The third stage is the exhaustion stage and may lead to diseases. Prolonged stress can affect the body in a number of ways. If allowed to continue long enough, and your body cannot cope with the stress, you may suffer from short term effects such as headaches, diarrhea, dizziness, and fatigue. This underscores the importance of stress management, to avoid the adverse effects of stress on our health and well-being.
Long term stress over weeks or even years, may affect the heart, kidneys, blood pressure, stomach, muscles, and joints, and may cause severe headaches, depression, and fatigue.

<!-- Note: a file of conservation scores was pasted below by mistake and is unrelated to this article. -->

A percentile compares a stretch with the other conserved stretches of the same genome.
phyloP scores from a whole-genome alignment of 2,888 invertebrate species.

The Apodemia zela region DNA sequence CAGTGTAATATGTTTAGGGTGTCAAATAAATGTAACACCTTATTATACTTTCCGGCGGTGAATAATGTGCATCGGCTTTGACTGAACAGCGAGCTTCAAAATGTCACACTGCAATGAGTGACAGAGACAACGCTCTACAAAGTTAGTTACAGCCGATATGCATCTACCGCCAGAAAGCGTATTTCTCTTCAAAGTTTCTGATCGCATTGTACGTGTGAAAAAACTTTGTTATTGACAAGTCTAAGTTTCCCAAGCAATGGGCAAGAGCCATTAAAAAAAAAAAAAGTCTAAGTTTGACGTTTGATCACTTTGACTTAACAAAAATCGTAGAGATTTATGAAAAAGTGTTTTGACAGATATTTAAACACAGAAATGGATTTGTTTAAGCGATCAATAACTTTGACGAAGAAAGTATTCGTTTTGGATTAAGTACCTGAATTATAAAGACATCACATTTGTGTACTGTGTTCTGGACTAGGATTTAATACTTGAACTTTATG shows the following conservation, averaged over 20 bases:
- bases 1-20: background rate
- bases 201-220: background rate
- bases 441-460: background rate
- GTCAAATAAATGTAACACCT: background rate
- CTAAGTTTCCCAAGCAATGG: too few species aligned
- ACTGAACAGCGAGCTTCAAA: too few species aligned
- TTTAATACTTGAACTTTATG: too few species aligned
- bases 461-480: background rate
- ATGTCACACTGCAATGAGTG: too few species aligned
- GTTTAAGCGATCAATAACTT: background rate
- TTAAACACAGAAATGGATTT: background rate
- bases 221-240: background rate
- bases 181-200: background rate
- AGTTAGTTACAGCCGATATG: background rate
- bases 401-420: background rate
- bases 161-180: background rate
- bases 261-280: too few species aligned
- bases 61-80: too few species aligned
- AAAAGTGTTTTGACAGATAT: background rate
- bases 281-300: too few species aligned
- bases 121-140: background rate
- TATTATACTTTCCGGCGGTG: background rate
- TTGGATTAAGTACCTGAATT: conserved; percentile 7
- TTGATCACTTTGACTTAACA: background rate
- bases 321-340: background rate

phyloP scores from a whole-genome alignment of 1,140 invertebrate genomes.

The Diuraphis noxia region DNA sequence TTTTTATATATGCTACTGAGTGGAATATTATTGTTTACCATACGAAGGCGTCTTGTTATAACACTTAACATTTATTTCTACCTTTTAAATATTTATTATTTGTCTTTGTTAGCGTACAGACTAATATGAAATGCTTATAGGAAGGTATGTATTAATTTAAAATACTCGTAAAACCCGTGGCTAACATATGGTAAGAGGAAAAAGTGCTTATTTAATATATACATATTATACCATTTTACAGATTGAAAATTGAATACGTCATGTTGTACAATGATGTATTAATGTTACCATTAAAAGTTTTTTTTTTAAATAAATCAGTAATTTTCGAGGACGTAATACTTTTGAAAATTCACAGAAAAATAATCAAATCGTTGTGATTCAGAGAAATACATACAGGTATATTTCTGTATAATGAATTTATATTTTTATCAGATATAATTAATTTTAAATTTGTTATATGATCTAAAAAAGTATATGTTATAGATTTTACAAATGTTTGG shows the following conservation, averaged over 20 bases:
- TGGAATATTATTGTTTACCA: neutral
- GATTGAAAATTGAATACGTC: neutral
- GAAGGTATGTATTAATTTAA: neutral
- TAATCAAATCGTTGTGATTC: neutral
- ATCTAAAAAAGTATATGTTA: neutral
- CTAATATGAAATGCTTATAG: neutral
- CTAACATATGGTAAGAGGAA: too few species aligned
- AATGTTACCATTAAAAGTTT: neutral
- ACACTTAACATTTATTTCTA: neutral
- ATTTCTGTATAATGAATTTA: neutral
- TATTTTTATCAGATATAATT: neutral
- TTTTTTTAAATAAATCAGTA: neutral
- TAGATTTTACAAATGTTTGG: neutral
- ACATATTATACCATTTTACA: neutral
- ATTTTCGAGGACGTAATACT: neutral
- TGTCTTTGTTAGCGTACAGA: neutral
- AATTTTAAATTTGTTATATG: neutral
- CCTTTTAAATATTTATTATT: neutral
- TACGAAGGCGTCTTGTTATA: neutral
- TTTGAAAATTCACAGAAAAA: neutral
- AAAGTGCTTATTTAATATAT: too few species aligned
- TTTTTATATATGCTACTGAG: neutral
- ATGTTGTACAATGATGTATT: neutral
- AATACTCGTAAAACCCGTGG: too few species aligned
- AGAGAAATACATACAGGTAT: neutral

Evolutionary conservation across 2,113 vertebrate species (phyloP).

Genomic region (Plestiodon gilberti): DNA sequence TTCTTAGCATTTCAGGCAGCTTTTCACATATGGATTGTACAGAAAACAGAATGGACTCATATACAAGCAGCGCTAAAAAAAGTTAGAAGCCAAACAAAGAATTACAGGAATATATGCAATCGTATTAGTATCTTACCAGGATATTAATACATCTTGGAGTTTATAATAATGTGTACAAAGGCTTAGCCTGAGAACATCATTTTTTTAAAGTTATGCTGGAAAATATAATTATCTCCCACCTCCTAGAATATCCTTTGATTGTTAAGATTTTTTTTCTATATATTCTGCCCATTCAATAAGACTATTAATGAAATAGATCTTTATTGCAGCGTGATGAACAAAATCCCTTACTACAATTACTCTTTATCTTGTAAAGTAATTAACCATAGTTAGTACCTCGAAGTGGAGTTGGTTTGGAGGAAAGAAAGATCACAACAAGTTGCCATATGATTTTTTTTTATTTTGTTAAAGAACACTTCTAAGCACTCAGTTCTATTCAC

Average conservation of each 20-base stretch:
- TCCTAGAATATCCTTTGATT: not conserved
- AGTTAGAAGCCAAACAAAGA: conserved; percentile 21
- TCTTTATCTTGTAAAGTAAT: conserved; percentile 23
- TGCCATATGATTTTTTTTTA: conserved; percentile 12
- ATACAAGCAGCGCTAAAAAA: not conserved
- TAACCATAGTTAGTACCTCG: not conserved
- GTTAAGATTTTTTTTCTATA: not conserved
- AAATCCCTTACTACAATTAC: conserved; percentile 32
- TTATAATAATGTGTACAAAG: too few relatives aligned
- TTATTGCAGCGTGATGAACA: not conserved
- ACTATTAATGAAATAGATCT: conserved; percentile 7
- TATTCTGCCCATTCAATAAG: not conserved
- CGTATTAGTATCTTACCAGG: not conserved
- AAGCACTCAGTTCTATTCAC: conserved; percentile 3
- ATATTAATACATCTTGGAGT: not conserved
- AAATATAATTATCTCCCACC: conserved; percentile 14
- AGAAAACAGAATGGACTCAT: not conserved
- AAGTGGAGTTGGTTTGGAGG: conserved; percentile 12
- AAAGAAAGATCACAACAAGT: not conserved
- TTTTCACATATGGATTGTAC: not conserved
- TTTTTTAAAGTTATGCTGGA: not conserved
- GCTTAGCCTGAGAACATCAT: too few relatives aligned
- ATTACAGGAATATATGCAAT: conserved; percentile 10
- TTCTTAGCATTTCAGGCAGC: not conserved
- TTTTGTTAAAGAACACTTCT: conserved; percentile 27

Since it is almost impossible to avoid stress altogether, it is important to learn how to manage stress. Failure to do so could lead to diseases, depression, and an unhealthy, unhappy lifestyle. If you want to avoid kidney failure, heart failure, stroke, high blood pressure, and other related conditions, basic stress management techniques are essential.
Here are seven (7) suggestions that could help to effectively manage and reduce stress...
Keep things in perspective.
Our perception, or the way we view a problem, determines our response and stress level. It helps greatly if you are able to keep your problems in focus or perspective, in order to develop an appropriate reaction. Everyone experiences annoyances such as having to wait in lines or being stuck in traffic. The initial response of most people is to become annoyed or worried. Instead, you should make a conscious effort to avoid this response and try to relax.